Super-Duper Bad Food: The SDSU Story


When one pays money toward something, it is expected to be done the way the consumer wants it to be… because they paid for it.

Students pay thousands of dollars per year to attend college here, but there seems to be many complaints from students about something that impacts everyone’s well-being: campus dining.

Campus dining is virtually all fast food at an egregious price, with the exception of Larson Commons which is a laughable attempt oat“real” food.

Outside of having a hangover and an intermittent yearning for unhealthy food, the dining services situation could be properly described as a fiasco if one is seeking out a healthy, home style plate of food.

There’s a financial report online on that was published April 8, 2013 that gives out all the numbers of South Dakota State University for the fiscal year. The end of the year showed there was $277,830,361.85 in net assets- granted that was almost two years ago but still begs the question: what would it take to carve out a few dollars for an improvement on campus dining?

Well, the fat cats who run this institution in their spiffy white collars probably have a lot more to be doing than to take a look at student complaints.

Put everything into consideration with this topic; even though none of the higher ups would really care about what an undergraduate student would have to say about this, but if dining changed, the prices would drastically increase. Think about how high the cost of the low quality food is here— if the quality of food was better, the prices would be even higher than they are right now.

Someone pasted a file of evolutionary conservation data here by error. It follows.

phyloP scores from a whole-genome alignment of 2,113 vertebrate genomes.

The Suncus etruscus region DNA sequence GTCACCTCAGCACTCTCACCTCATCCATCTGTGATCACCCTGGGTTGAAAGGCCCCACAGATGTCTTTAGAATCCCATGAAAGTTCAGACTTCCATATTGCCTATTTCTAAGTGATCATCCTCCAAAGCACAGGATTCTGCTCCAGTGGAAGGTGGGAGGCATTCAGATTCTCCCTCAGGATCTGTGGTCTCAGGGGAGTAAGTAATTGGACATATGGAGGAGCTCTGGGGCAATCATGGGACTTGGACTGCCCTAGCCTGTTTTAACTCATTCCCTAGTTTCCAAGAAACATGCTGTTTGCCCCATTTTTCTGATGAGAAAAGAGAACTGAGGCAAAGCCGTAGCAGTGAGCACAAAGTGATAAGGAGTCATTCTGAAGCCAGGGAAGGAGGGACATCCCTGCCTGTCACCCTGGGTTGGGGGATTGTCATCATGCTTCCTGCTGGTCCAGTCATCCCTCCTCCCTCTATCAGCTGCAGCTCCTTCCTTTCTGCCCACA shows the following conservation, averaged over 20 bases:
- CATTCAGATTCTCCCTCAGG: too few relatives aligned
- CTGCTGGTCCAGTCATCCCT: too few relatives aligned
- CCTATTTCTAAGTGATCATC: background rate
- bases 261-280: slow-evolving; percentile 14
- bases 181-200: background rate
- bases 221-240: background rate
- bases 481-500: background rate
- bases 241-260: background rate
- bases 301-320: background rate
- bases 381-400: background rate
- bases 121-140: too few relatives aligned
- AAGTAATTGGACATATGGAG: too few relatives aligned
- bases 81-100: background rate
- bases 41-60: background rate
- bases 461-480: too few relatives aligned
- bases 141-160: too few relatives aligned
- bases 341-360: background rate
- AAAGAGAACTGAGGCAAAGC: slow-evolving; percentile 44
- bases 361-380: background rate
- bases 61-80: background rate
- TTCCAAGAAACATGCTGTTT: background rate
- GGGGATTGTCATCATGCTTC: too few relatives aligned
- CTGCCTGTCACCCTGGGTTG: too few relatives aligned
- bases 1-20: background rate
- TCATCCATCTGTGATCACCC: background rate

A rational assumption to think that would happen and the irony of it is even better: the white collar “leaders” of this institution essentially taxing the “poor” who have already paid their dues as it is. Perhaps it’s just a waste of energy to bring up the issue at all because it almost seems pointless; the giant always crushes the little guy who has no resources to change the situation.

The entire situation is like David and Goliath, except nobody wants to use the rock and slingshot to address the matter directly. The way the problem has been going thus far, it would take a higher power to have this change occur in true David and Goliath fashion.

To delve deeper into the disaster known as campus dining at SDSU, or as many know it under the mononym of “Aramark,” I went out to students directly.

In a research survey of three people overall, I asked “what do you think of campus dining?” I gave them the choice of five answers: great, good, neutral, bad, and super-duper bad. The research survey resulted in all three participants responding with the answer of “super-duper bad.”

The masses have spoken SDSU; it’s now on you, the people, to begin the revolutionary dining uprising or to simply continue to enjoy the narrative of consuming super-duper bad food. 

Robert Lyons is a sociology major, and can be reached at [email protected]